How to Predict Your Marathon Time

Ahh, don’t we all wish we could have a crystal ball that was a marathon time predictor. But then, what fun would that be?  Part of not knowing how we will perform in our marathon is part of what draws us. Yet, in the heart of my marathon training cycle, I find myself starting to obsess over trying to predict my marathon time and marathon race pace. (The athletes I coach do this, too.)

I remember in my marathon build in 2019 when I was trying to qualify for the Olympic Trials, I began to pester anyone who knew anything about my running what they thought—could I do it? Could I run a sub-2:45 marathon time?

There are clues in your training that help you predict your marathon time.

I repeatedly asked my husband, my running friends, and my running coach. I feel certain it was obnoxious and annoying. (Thank goodness they didn’t ditch me after this!)

Related: How to Prepare for Your Marathon

The truth is while there is no crystal ball that can predict marathon times, there are signs in your training that can help you determine what time it will take you to run a marathon.

Why Marathon Predictors are Inaccurate

If you search for “how to predict my marathon time” or “how to predict marathon race pace” a lot of “tricks” will show up including overly simplified workouts and marathon time prediction calculators. But to be honest, most of these are very inaccurate and misleading.

There are a lot of variables that go into training for a marathon that go beyond speed and endurance. You also need to know your fatigue resistance, lactate threshold, fueling capabilities, not to mention the course, race vibes, and weather, to name a few.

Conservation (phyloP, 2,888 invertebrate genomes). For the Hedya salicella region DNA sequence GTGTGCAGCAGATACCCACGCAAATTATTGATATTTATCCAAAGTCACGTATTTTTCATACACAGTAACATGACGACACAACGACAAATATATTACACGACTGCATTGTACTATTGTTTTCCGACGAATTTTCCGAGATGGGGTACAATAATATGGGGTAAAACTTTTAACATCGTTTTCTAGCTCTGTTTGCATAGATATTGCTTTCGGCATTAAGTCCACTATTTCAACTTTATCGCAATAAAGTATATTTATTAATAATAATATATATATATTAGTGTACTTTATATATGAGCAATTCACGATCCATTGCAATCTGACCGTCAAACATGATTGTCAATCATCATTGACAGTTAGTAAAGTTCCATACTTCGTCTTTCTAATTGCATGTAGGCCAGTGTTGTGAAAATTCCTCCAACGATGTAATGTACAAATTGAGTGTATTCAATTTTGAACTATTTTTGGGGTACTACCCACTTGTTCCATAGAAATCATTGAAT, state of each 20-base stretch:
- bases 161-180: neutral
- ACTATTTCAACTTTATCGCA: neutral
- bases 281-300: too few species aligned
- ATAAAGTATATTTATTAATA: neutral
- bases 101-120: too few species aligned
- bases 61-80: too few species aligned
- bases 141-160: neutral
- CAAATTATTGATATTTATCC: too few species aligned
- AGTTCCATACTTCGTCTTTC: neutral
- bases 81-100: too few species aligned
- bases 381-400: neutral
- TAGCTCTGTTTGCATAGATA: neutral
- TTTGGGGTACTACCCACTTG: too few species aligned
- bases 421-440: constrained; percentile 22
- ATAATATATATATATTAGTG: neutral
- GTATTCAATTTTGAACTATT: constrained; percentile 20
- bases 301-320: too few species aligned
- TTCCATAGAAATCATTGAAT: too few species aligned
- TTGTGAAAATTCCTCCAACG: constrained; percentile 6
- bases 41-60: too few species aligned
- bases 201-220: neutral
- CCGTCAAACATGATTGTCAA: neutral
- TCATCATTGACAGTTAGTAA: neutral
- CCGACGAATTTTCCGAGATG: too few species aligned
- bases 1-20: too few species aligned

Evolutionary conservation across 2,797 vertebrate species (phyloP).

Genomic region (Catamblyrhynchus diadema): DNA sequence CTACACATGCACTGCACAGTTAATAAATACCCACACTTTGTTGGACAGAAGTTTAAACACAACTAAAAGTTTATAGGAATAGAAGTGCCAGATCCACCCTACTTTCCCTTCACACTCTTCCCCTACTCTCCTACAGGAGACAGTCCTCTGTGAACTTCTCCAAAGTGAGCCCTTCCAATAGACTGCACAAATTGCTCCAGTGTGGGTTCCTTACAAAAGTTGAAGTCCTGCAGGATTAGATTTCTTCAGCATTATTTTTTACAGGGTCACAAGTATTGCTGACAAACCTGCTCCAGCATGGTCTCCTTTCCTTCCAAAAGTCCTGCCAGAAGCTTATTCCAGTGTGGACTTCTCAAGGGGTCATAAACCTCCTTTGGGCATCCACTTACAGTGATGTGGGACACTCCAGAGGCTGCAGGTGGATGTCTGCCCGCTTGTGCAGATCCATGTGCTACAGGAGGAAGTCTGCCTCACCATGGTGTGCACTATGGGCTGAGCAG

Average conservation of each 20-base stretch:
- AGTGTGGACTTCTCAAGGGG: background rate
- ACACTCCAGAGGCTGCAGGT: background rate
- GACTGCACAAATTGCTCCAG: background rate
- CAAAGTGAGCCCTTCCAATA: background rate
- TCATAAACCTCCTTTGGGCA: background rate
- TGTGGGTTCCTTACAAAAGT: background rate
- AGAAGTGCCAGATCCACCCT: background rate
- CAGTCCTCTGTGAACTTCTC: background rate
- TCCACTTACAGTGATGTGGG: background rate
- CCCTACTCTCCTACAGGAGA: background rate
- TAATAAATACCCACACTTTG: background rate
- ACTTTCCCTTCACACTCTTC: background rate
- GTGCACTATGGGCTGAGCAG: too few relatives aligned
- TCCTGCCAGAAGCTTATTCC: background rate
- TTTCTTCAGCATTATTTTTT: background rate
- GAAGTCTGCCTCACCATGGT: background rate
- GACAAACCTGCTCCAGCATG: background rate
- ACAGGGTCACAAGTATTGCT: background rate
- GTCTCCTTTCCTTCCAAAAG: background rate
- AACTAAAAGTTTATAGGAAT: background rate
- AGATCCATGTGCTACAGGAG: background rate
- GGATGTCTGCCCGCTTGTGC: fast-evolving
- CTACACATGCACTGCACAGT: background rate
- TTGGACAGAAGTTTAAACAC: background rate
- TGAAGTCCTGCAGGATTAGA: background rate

Related:How to Recover from Hitting the Wall

A lot of these marathon prediction calculators and workouts don’t take this into consideration—because it’s hard! Looking at these to guide your marathon race pace strategy is not unlike shaking a magic 8 ball. It’s pretty random and not based on relevant facts.

So, how do you predict your marathon time?  How can you know what your marathon race pace should be? There are a number of ways to highlight clues as to what you will run on race day.

I got with esteemed running coach, Laura Norris, who knows a lot about marathon predictions and pacing from her experience and research studies.

Norris has coached hundreds of athletes and errs on the side of caution. (Because those who overestimate their marathon finish times tend to go out too fast and blow up! It’s much better to underestimate and have a big kick in the last 10k)

In this article, I will cover:

Pin these tips for how to predict your marathon time for later!
  • What is a realistic marathon time
  • Can I train for a specific marathon time
  • How to predict your marathon time according to workouts
  • What marathon prediction calculators are the best
  • If the Garmin race predictor is accurate
  • How to use races to predict your marathon time
  • Can you use your easy pace to predict your marathon time, plus
  • Key takeaways of how to predict your marathon performance

Remember: All these marathon prediction strategies are a guide, they are not the rule.

Ok, let’s roll!

Related: 9 Mental Training Tips from Sports Psychs

What is a realistic marathon time?

A realistic marathon time is relative to you and your training. For example, if you’re new to running, choosing to run a sub-4 hour marathon in your first marathon is likely unrealistic unless you have phenomenal talent.

If you’ve run several marathons successfully and are choosing a goal that’s within five minutes of your most recent marathon time, that may be more realistic.

However, the faster your marathon time gets, the harder it is to shave off time. Newer runners will see bigger bumps in their marathon times as they become more consistent with running.